Best of All: No Need to Wait ‘Til 2074

The giants of Europe and South America have been around seemingly forever. Man United turned 136 years old this year, Real Madrid is 106 and Argentina’s River Plate is 113.

The tendency of these ancient institutions is to celebrate their centennials and major anniversaries with some all-time selections. Take England’s Derby County, for instance. A few years back the Rams marked 125 years by honoring Alan Hinton and 10 other greats.

That’s great for our AlaOrigSoundersNASLlogon, of course. He got a trip home to hear the applause. One of the other chaps, however, couldn’t make it; he’d passed on four years before Alan was born.

It seems a shame to wait and extol the virtues of people. Instead, how about paying tribute sooner rather than later?

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They’ve Come A Long Way

Collegiate soccer in Washington has come a long, long way in the last 50 years. Just ask a pair of the founding fathers.

SUmscocirca1967
Ed Robinson of Seattle University rounds the Shoreline College defense in 1967 (Courtesy The Spectator)

When the state’s first varsity programs were established back in the Sixties, all of what we see today was a pipe dream. And if you thought a player’s love for the game could only be illustrated by what they do between the white lines, then you’ve never heard the story of Ron Jepson and Joe Zavaglia.

If ever there was a Dawgfather of Husky soccer, it’s Jepson. While still an engineering grad student, he was tapped to be the first UW coach in 1962.

“We were very limited in the schools we could play: UVic (Victoria) and UBC were stalwarts and had been playing soccer for quite a while,” recalls Jepson, who grew up near Manchester before coming to Seattle with his family as a teen. It might seem remarkable today, but  also played for the Huskies, along with a smorgasbord of other international students. The only American was the goalkeeper, a former army brat.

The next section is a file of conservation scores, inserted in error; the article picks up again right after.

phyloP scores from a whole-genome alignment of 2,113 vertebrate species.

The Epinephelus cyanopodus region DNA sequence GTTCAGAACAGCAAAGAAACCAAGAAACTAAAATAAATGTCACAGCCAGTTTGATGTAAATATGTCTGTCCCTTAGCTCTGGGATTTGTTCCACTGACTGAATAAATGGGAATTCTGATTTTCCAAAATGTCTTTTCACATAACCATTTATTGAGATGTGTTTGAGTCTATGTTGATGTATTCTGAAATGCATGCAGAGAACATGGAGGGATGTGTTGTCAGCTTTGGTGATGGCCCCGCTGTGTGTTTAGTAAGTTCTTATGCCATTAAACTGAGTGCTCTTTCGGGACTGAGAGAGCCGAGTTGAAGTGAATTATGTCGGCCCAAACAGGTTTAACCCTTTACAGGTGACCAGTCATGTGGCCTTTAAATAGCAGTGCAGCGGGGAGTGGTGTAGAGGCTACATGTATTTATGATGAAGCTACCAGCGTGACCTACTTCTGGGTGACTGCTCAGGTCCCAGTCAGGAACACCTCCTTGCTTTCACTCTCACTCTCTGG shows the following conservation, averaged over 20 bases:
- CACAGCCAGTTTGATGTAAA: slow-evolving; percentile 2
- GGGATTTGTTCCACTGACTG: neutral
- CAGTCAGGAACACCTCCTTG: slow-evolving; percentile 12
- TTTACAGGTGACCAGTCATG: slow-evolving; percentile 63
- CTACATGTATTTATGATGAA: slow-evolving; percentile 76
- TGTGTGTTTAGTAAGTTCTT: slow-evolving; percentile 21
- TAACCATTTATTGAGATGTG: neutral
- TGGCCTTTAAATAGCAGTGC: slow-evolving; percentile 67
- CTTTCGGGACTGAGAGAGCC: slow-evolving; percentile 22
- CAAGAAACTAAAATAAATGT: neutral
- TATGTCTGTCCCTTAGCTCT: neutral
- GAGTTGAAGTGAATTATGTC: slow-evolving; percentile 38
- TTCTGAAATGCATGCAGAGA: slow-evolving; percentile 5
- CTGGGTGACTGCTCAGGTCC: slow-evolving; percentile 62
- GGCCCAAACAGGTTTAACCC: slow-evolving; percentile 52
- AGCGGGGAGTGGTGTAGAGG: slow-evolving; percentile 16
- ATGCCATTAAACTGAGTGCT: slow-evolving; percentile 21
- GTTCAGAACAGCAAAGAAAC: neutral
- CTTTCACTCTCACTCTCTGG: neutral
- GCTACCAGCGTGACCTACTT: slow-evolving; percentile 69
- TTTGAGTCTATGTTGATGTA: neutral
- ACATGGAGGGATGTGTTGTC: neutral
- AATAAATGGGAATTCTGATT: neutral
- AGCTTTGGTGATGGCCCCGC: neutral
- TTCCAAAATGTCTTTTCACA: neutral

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Standing on Shoulders

In the moments before kickoff, as I peak over my outstretched scarf and survey the throbbing mass at the CLink, I sometimes close my eyes for a moment and give thanks. I’m thankful to be there with family or friends and forty-thousand like-minded disciples. And I’m thankful for all those who made this scene possible.

To be honest, there are probably hundreds of people deserving of a shout out. Make that thousands. Because what makes Sounders FC world class is the sheer size and fervor of their support. In time the play will climb to that elite level; your voice and your passion is already legend.

Black Diamond's vaunted miners, circa 1916–some 30 years after their elders first brought a ball to the region
Black Diamond’s vaunted miners, circa 1916–some 30 years after their elders first brought a ball to the region (Courtesy Pep Peery Collection)

Ah, but you are not the first throng to throw yourselves behind this great game.

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Seattle's Soccer Nation: Past, Present & Future